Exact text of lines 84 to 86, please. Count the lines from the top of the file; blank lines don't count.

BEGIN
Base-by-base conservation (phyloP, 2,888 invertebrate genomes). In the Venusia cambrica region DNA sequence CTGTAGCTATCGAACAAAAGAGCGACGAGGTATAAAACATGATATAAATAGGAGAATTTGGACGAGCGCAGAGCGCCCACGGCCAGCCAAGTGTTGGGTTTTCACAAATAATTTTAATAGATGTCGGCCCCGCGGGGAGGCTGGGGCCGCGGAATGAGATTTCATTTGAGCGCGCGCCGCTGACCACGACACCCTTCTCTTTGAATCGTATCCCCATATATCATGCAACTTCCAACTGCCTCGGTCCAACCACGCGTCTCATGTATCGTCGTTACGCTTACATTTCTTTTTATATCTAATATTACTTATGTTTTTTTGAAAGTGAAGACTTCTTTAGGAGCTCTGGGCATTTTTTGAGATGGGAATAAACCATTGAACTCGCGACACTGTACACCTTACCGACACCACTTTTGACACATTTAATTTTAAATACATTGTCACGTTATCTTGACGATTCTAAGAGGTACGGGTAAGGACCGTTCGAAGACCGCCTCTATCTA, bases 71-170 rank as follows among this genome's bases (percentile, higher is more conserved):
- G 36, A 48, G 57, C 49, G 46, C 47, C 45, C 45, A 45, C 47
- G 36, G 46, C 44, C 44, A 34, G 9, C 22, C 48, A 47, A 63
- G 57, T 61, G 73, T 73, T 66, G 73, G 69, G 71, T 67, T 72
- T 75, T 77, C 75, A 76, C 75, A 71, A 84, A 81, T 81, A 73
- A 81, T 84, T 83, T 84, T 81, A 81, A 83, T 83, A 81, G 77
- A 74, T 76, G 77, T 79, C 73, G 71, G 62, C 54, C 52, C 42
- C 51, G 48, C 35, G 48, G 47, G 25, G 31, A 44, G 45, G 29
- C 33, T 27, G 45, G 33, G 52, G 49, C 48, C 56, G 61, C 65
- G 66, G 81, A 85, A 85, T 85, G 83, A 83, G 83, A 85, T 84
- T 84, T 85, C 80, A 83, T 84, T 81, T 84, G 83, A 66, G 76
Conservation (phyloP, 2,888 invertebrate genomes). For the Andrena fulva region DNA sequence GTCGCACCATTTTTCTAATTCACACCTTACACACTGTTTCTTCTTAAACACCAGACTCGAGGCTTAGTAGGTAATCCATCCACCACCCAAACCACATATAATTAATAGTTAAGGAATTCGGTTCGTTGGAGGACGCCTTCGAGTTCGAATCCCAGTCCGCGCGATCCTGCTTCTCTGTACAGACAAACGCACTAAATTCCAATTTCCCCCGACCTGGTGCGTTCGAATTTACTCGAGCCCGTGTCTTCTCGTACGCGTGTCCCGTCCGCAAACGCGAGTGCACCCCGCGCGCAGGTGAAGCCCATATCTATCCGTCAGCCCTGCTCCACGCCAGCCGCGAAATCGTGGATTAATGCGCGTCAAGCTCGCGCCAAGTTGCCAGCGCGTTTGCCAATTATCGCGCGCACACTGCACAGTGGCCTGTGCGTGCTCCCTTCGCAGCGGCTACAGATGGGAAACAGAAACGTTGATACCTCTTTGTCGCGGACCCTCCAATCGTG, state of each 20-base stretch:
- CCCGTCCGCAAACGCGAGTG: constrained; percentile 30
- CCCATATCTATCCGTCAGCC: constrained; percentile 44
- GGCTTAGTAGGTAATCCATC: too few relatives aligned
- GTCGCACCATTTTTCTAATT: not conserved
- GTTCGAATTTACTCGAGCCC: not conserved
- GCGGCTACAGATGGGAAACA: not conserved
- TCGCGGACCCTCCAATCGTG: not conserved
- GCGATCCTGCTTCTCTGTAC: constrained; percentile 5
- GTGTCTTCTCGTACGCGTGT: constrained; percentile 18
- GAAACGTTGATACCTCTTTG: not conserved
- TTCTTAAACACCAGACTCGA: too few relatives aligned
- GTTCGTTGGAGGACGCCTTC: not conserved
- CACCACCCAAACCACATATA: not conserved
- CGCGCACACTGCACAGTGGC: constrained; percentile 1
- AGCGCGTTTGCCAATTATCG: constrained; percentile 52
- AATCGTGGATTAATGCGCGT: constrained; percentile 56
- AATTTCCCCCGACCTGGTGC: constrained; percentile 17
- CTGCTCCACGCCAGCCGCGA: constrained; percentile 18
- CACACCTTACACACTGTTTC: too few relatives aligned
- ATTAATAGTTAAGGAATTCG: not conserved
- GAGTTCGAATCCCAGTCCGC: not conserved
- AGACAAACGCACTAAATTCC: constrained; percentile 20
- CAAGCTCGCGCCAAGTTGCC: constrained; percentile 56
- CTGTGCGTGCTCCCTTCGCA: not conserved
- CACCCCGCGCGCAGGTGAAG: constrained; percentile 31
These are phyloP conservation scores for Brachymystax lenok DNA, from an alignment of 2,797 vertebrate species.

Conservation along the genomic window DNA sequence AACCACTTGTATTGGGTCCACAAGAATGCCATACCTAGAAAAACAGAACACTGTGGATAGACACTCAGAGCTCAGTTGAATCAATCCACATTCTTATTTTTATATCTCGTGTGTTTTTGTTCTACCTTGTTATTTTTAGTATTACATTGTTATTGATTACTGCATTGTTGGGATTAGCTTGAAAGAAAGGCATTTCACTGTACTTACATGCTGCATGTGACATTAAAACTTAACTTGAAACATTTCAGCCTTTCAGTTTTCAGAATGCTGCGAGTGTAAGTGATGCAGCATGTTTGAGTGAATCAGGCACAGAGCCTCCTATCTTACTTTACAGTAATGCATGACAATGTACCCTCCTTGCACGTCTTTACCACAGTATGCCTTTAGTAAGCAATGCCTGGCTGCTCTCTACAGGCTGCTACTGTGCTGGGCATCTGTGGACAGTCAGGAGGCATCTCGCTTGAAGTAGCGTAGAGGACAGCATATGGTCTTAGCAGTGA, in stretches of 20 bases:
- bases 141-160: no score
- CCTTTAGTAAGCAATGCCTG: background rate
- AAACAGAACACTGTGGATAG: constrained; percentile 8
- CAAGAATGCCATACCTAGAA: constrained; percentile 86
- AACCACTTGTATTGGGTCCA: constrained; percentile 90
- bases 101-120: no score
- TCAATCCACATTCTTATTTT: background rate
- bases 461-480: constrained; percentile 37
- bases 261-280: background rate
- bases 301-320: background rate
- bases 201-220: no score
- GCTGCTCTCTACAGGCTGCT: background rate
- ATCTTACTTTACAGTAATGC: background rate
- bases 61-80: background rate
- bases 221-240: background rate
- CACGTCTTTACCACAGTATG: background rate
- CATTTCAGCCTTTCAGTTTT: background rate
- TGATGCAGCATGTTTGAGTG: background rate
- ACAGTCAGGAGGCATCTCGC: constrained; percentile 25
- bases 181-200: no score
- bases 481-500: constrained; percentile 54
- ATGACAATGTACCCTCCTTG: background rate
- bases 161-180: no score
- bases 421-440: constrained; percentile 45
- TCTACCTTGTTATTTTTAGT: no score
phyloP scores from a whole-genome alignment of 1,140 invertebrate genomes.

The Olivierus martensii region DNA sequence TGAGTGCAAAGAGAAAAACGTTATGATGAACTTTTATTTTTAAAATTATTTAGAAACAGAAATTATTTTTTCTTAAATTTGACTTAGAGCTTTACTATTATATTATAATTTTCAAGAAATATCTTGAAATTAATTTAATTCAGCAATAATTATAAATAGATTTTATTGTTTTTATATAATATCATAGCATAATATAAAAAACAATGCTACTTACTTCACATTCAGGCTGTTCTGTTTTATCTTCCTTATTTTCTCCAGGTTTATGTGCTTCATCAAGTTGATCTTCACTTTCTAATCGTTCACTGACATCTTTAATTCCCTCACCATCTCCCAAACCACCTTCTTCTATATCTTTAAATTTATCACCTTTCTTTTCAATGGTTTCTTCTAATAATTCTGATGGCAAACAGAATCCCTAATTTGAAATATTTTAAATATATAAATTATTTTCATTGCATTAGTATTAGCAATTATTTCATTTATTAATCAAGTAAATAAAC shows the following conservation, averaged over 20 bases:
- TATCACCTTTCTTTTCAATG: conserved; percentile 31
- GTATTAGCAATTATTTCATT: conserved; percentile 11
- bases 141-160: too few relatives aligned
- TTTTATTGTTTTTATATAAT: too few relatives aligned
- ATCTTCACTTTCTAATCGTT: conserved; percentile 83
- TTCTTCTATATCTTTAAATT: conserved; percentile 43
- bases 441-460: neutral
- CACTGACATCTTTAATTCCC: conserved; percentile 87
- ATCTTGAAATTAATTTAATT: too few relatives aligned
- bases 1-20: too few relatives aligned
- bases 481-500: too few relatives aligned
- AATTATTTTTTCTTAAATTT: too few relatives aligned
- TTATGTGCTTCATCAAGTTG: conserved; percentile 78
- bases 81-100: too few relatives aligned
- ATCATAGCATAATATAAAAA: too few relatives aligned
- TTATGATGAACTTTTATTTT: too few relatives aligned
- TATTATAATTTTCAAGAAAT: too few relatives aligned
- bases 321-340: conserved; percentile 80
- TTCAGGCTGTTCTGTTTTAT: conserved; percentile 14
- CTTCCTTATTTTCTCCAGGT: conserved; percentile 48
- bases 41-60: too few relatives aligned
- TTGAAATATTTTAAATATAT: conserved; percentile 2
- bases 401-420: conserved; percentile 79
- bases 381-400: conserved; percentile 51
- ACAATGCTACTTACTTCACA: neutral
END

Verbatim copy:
- bases 321-340: conserved; percentile 80
- TTCAGGCTGTTCTGTTTTAT: conserved; percentile 14
- CTTCCTTATTTTCTCCAGGT: conserved; percentile 48